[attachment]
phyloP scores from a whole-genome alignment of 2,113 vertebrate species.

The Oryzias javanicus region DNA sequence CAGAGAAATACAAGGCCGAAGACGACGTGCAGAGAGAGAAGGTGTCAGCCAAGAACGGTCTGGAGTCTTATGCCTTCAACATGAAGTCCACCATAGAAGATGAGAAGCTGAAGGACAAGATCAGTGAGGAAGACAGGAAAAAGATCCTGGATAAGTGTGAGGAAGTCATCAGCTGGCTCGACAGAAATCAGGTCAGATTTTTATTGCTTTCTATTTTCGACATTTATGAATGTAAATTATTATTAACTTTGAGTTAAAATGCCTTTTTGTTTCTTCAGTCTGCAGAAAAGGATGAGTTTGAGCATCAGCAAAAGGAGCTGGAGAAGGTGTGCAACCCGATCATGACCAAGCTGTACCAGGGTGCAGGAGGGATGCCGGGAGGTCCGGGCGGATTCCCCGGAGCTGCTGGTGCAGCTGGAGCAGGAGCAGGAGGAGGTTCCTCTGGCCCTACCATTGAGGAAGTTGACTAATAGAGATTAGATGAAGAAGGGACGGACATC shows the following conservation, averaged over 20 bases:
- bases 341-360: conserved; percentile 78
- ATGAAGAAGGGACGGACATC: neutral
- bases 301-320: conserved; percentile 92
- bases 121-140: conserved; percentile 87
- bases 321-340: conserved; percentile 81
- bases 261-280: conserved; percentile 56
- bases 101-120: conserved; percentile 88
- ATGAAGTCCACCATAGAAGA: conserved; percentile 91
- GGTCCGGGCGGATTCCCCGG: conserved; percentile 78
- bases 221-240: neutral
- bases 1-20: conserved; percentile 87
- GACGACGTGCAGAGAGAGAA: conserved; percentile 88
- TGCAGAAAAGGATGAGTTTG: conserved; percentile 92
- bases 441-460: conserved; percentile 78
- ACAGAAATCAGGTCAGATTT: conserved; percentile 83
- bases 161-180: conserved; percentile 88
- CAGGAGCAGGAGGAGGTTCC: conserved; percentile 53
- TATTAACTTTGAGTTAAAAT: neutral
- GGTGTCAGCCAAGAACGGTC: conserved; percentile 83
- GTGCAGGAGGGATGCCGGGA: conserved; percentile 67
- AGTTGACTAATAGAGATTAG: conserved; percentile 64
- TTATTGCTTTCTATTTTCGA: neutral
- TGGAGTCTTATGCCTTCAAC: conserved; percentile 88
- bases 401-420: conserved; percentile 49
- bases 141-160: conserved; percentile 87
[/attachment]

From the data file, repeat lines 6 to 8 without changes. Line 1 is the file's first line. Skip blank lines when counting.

- bases 121-140: conserved; percentile 87
- bases 321-340: conserved; percentile 81
- bases 261-280: conserved; percentile 56